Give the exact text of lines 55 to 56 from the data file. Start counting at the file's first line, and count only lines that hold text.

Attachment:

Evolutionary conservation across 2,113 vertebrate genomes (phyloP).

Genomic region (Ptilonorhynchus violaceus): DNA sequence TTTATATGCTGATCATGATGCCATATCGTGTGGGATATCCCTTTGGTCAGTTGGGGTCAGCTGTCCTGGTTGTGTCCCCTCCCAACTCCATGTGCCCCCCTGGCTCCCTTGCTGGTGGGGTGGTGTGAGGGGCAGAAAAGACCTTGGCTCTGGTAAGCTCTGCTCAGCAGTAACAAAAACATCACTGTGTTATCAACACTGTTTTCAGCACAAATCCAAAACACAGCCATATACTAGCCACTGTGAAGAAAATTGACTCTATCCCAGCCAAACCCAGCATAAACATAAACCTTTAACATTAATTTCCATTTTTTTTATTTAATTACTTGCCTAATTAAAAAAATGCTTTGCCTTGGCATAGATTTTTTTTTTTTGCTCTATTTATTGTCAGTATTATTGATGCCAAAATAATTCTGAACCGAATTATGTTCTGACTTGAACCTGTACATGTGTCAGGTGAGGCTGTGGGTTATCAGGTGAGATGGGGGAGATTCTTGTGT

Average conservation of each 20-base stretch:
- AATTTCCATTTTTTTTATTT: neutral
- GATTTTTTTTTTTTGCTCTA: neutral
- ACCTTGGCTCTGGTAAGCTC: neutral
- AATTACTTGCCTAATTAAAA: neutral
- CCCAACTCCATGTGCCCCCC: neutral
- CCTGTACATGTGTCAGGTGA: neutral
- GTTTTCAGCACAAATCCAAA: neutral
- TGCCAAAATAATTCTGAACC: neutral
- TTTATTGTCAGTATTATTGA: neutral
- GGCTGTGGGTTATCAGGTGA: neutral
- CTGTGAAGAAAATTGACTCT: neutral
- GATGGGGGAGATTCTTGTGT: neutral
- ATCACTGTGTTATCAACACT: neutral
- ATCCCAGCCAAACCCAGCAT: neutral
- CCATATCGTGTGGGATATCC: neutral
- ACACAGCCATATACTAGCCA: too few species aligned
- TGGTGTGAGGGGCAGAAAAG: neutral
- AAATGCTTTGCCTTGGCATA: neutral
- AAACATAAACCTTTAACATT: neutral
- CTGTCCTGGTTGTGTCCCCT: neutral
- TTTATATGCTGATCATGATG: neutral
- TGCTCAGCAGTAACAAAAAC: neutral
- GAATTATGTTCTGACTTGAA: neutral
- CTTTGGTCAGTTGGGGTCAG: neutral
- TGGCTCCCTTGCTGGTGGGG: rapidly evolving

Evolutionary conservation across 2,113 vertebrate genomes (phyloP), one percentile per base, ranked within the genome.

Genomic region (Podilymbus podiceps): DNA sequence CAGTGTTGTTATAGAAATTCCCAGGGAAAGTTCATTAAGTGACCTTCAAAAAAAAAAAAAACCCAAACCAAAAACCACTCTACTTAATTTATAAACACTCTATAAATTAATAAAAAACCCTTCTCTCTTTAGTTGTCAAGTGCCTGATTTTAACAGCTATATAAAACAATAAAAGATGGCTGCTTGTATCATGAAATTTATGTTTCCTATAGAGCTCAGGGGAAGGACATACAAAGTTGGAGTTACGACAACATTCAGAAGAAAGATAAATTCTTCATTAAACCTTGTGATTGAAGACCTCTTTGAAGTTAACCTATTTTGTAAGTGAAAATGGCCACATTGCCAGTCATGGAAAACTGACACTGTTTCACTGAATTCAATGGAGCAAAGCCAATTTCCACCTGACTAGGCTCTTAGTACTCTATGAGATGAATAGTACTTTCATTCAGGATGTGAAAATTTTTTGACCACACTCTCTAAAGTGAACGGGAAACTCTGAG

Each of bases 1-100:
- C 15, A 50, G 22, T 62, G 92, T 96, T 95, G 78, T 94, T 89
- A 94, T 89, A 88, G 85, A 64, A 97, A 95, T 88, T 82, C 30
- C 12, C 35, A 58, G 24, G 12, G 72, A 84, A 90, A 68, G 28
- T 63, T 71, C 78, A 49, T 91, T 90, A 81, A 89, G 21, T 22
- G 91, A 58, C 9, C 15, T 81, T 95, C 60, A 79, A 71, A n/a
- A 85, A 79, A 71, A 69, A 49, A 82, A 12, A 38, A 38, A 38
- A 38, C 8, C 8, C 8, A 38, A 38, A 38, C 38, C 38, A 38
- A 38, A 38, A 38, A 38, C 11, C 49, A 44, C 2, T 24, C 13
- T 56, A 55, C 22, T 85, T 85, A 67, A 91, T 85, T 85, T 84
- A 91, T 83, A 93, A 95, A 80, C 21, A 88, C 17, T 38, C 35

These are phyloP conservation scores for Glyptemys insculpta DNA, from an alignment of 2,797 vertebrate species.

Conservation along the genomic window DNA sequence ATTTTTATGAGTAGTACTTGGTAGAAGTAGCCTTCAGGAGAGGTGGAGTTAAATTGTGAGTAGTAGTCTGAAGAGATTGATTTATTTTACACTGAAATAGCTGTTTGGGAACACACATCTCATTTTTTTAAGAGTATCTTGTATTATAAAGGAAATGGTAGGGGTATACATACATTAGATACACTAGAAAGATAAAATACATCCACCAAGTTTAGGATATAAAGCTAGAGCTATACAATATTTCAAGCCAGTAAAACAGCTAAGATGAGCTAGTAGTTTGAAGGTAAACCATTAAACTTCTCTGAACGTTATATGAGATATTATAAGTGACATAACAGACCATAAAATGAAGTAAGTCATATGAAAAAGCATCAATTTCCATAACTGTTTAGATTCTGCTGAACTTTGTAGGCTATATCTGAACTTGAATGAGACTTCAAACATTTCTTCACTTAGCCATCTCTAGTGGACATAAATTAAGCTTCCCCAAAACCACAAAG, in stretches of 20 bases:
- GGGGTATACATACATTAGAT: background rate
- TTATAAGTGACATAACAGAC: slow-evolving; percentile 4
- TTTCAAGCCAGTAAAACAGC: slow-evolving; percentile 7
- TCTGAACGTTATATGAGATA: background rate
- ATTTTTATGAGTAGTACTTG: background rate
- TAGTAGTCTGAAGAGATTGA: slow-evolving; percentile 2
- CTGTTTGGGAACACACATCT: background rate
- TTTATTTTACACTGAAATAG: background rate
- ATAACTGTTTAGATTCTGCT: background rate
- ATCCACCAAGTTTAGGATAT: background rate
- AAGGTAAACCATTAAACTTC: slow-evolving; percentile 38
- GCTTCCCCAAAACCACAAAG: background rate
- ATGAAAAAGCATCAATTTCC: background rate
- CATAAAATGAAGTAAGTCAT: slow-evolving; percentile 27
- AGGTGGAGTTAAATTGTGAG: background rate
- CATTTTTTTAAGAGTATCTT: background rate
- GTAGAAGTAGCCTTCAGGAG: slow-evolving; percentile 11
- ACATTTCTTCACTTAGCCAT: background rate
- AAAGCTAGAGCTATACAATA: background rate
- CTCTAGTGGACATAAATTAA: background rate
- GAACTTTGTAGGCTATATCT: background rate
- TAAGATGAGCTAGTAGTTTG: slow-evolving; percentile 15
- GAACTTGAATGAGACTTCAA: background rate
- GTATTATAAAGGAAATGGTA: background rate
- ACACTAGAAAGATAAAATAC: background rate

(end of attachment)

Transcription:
- GCTTCCCCAAAACCACAAAG: background rate
- ATGAAAAAGCATCAATTTCC: background rate